Coal stocks have bounced back from a low point in recent weeks but the industry still faces a myriad of challenges going forward. Domestically, there's little argument that coal demand will decline in coming year, the only question is -- by how much?

Estimates are that as many as 175 coal plants have already been closed in the past four years and more are on the way. The Union of Concerned Scientists, a liberal group that educates on climate change and other causes, issued a report this week that said, "as many as 353 coal-fired power generators in 31 states are no longer economically viable."

The report should be taken with a grain of sale, as should any report with an agenda behind it, but the point is valid nonetheless. Coal is no longer a growing energy source domestically.

Coal is yesterday's energy
When a new plant is built there is usually an intended life of 30 years. After that point maintenance costs go up, technology becomes outdated, and the plant becomes less economically viable. This is what is happening to the coal fleet in the U.S. The plants identified as ripe-for-retirement are on average 45 years old and they're operating at just 47% capacity.

The problem with this for coal companies is that aging plants aren't being replaced by new coal plants, they're being replaced by natural gas or renewable energy. Just look at the table below to see what a drop-off in coal consumption we've had in the last five years.

US Coal Consumption Chart

US Coal Consumption data by YCharts

Environmental regulations that affect coal negatively and low cost natural gas that has caused utilities to shift away from coal are both here to stay. Coal simply isn't the energy of the future.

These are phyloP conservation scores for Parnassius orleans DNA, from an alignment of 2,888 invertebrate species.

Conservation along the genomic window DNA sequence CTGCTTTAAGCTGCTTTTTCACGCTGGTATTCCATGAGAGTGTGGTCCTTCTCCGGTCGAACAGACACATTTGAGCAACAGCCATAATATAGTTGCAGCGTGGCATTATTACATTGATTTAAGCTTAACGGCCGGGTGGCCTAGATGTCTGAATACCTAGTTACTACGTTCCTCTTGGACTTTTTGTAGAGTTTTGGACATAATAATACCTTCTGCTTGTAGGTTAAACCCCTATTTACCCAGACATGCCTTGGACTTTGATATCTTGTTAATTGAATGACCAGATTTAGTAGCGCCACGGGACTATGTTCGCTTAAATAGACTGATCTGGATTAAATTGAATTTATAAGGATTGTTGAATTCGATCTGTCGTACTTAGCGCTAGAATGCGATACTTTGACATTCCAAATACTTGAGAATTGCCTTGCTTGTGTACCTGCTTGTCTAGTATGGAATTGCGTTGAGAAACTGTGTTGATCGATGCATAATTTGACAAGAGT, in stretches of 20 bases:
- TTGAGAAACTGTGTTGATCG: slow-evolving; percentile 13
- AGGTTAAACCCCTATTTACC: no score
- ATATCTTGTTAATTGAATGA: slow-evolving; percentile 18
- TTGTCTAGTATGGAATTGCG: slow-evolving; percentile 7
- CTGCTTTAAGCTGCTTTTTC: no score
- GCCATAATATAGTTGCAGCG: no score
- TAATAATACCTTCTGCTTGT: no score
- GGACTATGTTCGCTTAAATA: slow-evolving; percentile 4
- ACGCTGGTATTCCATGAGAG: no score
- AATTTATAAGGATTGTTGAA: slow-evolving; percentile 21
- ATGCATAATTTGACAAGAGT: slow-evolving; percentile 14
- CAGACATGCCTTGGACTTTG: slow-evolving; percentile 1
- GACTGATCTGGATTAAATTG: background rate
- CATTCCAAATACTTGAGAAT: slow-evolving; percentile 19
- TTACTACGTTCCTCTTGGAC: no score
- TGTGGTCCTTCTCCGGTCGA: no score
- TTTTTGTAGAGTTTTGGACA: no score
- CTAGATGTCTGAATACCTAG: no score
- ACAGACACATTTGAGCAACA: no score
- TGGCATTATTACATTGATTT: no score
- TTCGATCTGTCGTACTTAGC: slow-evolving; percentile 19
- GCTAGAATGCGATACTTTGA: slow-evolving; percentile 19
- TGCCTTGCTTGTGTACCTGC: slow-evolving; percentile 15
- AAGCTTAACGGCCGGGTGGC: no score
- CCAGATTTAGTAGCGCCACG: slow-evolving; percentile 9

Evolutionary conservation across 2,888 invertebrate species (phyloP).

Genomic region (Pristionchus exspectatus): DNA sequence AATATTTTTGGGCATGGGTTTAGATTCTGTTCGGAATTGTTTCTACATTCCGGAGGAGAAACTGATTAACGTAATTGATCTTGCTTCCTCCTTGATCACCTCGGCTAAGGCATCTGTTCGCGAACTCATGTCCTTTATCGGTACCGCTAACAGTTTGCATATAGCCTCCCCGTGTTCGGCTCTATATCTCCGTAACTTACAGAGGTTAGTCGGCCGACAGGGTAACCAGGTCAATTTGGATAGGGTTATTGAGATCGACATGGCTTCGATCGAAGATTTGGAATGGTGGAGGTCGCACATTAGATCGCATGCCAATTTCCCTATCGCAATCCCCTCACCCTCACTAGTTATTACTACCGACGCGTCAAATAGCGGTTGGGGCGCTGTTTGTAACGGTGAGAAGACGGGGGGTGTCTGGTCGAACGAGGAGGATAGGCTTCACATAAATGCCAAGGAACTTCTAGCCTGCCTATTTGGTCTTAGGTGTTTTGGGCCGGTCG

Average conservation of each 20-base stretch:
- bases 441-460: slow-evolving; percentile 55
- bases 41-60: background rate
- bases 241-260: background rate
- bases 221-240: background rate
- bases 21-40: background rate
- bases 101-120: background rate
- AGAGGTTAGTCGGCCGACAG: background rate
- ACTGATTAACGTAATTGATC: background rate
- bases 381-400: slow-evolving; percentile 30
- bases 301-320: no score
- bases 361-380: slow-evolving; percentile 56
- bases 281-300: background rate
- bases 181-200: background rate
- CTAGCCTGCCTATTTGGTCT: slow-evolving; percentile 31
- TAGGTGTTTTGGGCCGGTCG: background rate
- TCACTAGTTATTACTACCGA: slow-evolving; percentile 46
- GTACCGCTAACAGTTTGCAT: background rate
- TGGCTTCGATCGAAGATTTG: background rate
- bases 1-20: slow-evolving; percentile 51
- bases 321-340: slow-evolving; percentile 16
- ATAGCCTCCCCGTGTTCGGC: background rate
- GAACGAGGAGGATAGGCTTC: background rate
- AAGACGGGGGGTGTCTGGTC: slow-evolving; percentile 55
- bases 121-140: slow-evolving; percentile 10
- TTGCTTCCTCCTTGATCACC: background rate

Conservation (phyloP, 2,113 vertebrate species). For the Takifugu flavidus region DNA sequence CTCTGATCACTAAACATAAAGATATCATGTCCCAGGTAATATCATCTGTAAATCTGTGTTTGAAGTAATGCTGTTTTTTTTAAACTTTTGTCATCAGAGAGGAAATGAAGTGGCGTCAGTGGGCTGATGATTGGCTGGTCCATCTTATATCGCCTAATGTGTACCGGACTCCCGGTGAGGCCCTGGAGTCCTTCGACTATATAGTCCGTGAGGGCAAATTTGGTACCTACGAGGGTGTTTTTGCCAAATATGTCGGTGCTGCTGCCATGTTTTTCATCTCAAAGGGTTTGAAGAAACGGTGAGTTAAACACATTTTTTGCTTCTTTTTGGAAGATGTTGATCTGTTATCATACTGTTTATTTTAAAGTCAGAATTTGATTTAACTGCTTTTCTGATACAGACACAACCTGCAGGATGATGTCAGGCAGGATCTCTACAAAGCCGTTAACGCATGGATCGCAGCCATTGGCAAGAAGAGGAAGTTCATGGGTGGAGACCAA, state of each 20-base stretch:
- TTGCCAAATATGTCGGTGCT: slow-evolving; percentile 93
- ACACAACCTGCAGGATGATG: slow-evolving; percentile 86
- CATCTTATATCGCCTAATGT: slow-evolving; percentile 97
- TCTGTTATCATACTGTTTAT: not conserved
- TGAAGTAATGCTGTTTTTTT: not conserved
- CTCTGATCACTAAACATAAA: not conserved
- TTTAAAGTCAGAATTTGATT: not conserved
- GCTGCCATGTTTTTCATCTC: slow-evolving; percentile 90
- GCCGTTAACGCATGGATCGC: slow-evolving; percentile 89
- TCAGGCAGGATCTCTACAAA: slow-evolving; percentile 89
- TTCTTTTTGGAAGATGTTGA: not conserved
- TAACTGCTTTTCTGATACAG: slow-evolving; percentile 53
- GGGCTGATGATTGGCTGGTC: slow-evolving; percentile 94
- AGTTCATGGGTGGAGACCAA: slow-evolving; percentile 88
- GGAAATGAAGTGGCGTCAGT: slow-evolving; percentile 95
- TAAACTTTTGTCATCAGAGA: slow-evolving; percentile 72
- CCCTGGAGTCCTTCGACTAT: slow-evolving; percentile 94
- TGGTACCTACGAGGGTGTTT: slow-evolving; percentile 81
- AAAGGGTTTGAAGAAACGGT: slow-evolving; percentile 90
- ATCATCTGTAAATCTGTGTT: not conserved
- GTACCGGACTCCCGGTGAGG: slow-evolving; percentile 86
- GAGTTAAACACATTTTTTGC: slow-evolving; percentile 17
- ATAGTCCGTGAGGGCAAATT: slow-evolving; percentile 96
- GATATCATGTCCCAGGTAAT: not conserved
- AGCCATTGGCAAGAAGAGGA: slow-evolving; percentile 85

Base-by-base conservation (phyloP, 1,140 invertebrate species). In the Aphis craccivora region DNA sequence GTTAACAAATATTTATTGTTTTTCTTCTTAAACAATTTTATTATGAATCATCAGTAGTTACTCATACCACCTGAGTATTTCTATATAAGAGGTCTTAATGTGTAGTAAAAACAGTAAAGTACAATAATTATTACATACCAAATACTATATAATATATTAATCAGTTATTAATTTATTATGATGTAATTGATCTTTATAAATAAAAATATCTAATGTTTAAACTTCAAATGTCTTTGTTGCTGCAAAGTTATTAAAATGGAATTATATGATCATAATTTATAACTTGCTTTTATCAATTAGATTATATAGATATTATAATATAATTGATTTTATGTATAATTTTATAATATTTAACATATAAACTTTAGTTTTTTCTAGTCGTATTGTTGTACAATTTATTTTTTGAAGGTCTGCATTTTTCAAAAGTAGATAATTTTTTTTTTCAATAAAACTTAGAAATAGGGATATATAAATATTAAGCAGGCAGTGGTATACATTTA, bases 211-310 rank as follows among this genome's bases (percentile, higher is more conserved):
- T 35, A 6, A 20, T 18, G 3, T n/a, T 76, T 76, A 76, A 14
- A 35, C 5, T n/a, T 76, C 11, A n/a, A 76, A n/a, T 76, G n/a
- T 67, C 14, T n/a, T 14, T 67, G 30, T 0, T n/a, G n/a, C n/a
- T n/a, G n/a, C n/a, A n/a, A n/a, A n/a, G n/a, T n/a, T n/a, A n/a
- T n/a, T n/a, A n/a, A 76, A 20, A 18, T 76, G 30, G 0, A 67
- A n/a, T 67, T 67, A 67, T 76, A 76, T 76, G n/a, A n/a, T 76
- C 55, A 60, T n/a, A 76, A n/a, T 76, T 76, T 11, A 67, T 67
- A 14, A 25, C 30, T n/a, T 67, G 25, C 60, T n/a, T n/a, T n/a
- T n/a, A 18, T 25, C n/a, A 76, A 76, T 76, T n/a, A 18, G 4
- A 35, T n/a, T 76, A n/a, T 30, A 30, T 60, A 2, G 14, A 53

Exports won't solve the problem
Some will point to China as the source of demand that will take the place of U.S. coal demand. To an extent that's true, but there are plenty of reasons to think China won't be a growing importer of coal.

The central government recently asked coal companies to keep production growth below 4% because of slowing demand and low prices. Coal inventories more than doubled in October from a year ago. China is able to grow coal production if it wants to, but the idea that exports to China will increase dramatically is a pipe dream.

I also don't believe that China's economy will continue to expand at the rate it has in recent years. Betting on China or any other emerging market to increase coal demand when inexpensive and cleaner alternatives are available is just not something I would do.

Returns get worse
For coal producers, hits to demand affect prices and volumes, which has a negative impact on the potential profit for investors.

You can see in the chart below that returns on capital have been falling dramatically over the past year. James River Coal (NASDAQ: JRCC), Arch Coal (NYSE: ACI), and Alpha Natural Resources (NYSE: ANR) have all swung into negative territory after having positive returns on capital to begin 2011.

CLF Return on Invested Capital Chart

CLF Return on Invested Capital data by YCharts

Peabody Energy (OTC:BTU) and Cliffs Natural (NYSE:CLF) are both slightly positive but the trends still aren't in the right direction. These two companies have remained profitable largely because they have more exposure to metallurgical coal, which doesn't have the same competitive forces as thermal coal right now.

Foolish bottom line
The macro trends simply aren't in favor of coal companies, even if their stocks look like good values right now. Coal is being replaced by natural gas domestically and even in emerging markets there's a focus on cleaner alternatives to coal.